Inside this edition you’ll find a collection of daily reflections on the reason for our hope, the person at the very heart of all we do as a ministry – Jesus. Together we’ll explore the beauty of His teachings, His heart and purpose, and His journey to the cross.
Send Me REAL HOPE – The Road to the Cross
For the joy set before him he endured the cross, scorning its shame, and sat down at the right hand of the throne of God. – Hebrews 12:2 (NIV)
The Road to the Cross Daily Reflections
Enjoy these 3 samples from our special Easter edition of the REAL HOPE devotional. Then sign up to receive The Road to the Cross direct to your door.
Sample 1: THE WINE AND THE TEMPLE
John has written two interesting accounts of the life and ministry of Jesus in this chapter of his Gospel. The first is a wedding in Cana where Jesus turned water into wine. The second involves Jesus telling those changing money and selling animals for sacrifices in the temple courtyard to leave.
There is rich meaning in these accounts, but today I will point out one thing I have learned from them that has changed the way I live. Jesus was passionate about serving others and allowing servant-hearted people to experience the wonders of God.
Did you realize as you read about the water being transformed into wine at the wedding in Cana, that the servants were the ones who were in on the miracle? Jesus asked them to fill the pots that they were using for cleansing with water. Those same servants were then asked by Jesus to draw from those pots and take the liquid to the master of the banquet to taste. We are not told exactly when the water turned to wine, but somewhere between the filling and the tasting, it did, and the servants were a part of every step. These nameless people were literally the hands and feet that delivered a beautiful miracle of life celebration.
Then we are taken to the temple court at Passover. The temple was God’s idea of a physical place that would symbolize a home on earth where God would dwell and His people could come and be in His presence. But instead of being a house of prayer, people had made it a marketplace. The anger of Jesus at this point reminds me that we too can lose the sense of being at home with God in His presence in prayer.
My prayer today is that we would be a home for God’s presence and that we might be the hands and feet of Jesus to all those we come across.
written by KATH HENRY
Sample 2: JUSTICE DISPLAYED
Justice is a huge issue which is highlighted as one of the major themes of Easter. Christ’s death on the cross of Calvary in Jerusalem was not just symbolic or dramatic but in essence ‘satisfied the righteous requirements of the law’, giving mankind forgiveness of sins by acquitting us of guilt in the eyes of God. To say that it is complicated is an understatement, but once understood and received it becomes a liberating truth.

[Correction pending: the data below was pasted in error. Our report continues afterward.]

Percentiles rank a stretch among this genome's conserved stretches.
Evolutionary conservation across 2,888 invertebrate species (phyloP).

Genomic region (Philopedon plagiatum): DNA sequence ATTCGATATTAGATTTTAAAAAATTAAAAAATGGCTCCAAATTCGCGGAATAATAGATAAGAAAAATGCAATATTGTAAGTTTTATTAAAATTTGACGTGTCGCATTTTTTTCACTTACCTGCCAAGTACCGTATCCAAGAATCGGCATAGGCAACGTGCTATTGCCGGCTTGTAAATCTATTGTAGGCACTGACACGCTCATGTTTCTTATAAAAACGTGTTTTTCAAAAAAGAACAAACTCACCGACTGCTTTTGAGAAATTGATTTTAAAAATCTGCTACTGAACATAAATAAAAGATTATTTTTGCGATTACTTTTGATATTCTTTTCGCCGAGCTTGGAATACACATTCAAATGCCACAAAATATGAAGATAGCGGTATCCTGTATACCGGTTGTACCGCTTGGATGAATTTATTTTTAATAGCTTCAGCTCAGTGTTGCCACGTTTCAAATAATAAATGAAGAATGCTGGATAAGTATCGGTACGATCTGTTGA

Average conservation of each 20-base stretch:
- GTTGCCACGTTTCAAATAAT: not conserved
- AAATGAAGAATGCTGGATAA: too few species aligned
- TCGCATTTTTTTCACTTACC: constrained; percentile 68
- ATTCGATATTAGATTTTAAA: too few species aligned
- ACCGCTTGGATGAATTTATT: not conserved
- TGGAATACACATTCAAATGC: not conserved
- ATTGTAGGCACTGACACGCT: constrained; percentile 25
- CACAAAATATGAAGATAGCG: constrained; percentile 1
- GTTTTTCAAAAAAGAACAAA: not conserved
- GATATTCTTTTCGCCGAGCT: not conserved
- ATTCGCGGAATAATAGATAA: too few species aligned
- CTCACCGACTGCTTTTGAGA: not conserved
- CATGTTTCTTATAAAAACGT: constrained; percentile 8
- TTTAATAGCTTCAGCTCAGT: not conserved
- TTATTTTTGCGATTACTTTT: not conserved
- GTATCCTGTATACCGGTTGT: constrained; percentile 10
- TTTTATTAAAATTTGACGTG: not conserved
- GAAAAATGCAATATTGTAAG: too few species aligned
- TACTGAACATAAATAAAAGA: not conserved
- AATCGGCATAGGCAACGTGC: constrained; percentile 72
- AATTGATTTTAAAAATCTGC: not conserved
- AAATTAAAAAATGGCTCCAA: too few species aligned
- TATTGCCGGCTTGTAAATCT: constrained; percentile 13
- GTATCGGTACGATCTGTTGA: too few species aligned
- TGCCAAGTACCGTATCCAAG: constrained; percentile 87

Because justice is such a central theme of Christ’s redemptive purpose, it comes as no surprise that it is also such a central part of His Gospel and teachings. In Luke 11:42, Jesus is quoted as saying to the religious leaders, ‘Woe to you Pharisees, because you give God a tenth of your mint, rue and all other kinds of garden herbs, but you neglect justice and the love of God. You should have practised the latter without leaving the former undone.’
Justice is important to God and important to us. Although not mentioned by name in the classical five levels of Maslow’s Hierarchy of Needs, the cry for justice is universal, especially among those who are acutely aware that they have been robbed of it.
Jesus’ life and ministry was and is to inspire us to be the source of justice, not only the recipients of it. Can we capture this thought: ‘What if, through big and small ways, I can dispense justice to or for others?’ To do such things is to attract the favour of God, as Jesus promises: ‘Blessed are the merciful, for they will be shown mercy’. (Matthew 5:7)
written by JOHN SCOTT
Sample 3: THE WOMEN
Jesus’ journey to crucifixion is one of the most emotive events in the Bible. It’s the culmination of all we’ve read so far, and the fulfilment of what was prophesied long before He was born.
One thing I find intriguing about Jesus’ journey is that He didn’t do it alone. Two years ago, I was in Jerusalem just before Easter. We toured the streets Jesus walked, visited the Garden of Gethsemane and saw where each of the Stations of the Cross is believed to have taken place.
Beginning in the Garden, Jesus was with His disciples. They were His (sleepy) point guards as He prayed to God, wondering whether this cup could pass Him by. Then as Jesus was taken from the Garden to Pontius Pilate and ultimately to Golgotha, He had people by His side – praying, weeping, following and cursing.
The streets in Jerusalem where Jesus walked are right in the centre of the city. Markets line the passageway, and I can only imagine in Jesus’ day all the stalls and workshops He passed by.
Jesus’ greatest moment of pain wasn’t hidden from anyone. The shame His accusers thought they were heaping on Him by showcasing His trial only further publicised His act of sacrifice and fueled the fire of hope and sorrow in His followers.
I think we can all be encouraged that Jesus didn’t hide His worst moment from anyone. Certainly there was intention behind the spectacle made of Jesus, but He didn’t reject anyone who grieved over Him or traced His steps.
What’s more inviting than a God who takes us into His triumph as well as His trial?
written by LAURA BENNETT